Survey Shows HELOC Reset Storm Could Be Approaching

Posted by Patrick Barnard on October 19, 2016 1 Comment

Will the resetting of millions of home equity lines of credit (HELOCs) over the next couple of years result in a wave of defaults?

That’s a question many people in the mortgage industry have been wondering for the past several years. And although it is mostly hinged on the overall health of the economy, a new report from TD Bank shows that the threat of a HELOC default tsunami is very real.

According to TD Bank’s first-ever HELOC Reset Measure, about 43% of U.S. homeowners with HELOCs will be affected when these loans reset. And of these homeowners, about 23% are unprepared for the resulting increases in their monthly payments. And of those folks who do not have a plan for handling the increase, about 60% say they will not reach out to their servicers or lenders for help.

The survey shows that many HELOC borrowers don’t even know the reset date described in their contracts despite communications from lenders. In fact, only 19% of respondents understand that a HELOC reset will increase their monthly payments, and more than half (53%) don’t know the impact the reset will have on their monthly payments.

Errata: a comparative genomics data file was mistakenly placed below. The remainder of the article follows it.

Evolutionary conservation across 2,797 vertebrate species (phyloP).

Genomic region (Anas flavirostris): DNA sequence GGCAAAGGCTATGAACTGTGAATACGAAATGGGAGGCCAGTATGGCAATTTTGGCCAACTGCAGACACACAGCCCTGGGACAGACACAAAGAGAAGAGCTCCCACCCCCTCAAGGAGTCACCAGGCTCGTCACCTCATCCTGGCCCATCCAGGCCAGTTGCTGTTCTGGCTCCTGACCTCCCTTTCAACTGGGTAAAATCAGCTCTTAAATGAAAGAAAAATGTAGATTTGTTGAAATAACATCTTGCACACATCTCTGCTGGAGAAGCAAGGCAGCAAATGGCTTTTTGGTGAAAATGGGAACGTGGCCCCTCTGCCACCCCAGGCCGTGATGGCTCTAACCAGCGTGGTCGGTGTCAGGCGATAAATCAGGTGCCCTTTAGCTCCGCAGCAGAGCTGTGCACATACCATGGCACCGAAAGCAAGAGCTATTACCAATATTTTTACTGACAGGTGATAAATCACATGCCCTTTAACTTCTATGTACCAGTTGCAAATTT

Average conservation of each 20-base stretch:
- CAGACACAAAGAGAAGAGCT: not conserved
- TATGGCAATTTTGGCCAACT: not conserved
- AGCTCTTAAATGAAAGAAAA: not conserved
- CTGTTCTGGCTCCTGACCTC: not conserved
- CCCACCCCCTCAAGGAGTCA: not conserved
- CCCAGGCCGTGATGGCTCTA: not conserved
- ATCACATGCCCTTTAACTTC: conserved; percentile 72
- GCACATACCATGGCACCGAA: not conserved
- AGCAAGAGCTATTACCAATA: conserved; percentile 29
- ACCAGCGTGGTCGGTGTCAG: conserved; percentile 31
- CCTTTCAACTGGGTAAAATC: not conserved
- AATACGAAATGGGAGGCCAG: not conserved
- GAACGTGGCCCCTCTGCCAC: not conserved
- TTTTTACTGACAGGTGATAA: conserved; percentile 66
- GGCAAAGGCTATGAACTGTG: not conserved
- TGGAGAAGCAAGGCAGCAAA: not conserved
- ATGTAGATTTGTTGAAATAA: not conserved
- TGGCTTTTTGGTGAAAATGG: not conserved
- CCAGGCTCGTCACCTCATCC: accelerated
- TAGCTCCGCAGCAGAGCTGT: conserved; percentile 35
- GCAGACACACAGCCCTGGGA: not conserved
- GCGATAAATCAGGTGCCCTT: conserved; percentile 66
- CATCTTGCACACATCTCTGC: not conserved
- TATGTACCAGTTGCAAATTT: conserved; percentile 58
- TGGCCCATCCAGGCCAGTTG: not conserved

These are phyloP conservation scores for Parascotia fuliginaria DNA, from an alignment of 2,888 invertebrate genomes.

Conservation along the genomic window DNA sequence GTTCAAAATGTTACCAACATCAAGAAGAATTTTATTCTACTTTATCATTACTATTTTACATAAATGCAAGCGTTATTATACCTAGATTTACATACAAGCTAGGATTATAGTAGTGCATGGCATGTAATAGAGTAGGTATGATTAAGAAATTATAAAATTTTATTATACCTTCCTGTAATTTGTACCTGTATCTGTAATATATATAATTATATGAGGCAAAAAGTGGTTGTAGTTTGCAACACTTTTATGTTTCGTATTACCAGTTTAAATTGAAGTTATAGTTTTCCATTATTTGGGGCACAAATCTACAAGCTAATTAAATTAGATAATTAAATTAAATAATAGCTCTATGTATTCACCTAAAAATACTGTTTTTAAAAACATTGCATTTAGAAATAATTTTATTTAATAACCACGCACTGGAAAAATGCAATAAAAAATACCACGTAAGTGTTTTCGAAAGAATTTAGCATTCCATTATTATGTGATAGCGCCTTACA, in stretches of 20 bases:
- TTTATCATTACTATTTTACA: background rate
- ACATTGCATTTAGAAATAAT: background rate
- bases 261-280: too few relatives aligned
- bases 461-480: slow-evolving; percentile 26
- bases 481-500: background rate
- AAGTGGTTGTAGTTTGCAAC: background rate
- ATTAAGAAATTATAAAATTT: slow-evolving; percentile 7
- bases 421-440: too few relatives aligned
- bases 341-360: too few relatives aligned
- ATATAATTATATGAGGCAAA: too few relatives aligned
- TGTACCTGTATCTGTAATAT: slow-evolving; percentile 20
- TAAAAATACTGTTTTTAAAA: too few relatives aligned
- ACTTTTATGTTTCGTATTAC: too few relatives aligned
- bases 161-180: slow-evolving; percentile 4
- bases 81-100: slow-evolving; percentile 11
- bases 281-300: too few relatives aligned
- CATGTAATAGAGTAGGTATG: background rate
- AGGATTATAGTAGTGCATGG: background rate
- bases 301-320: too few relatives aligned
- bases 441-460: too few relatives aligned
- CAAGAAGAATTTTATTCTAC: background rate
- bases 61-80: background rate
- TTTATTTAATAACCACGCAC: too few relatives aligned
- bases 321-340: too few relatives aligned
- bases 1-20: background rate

TD Bank polled 800 borrowers with HELOCs to arrive at the findings.

“Many HELOCs allow borrowers to draw for 10 years and make interest-only payments,” says Mike Kinane, senior vice president of home equity for TD Bank. “When this draw period ends, borrowers are required to pay principal and interest, which may increase their monthly payments. It’s important that HELOC borrowers plan ahead and review their contract to determine the best course of action based on their current and future financial situations.

“If borrowers do not have a financial plan for the end of their draw period, they should contact their lender as early as possible,” Kinane adds. “A responsive lender will offer multiple ways for you to pay down your line of credit.”

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Comments

  1. This survey provides a much needed reminder that just because the earthquake hasn’t happened yet, the fault line is still there. It’s eventually going to give, and only those who had already moved safer ground when it does are going to survive.

    There is still time to reach out to at-risk HELOC borrowers before their reset hits, but it’s running out.

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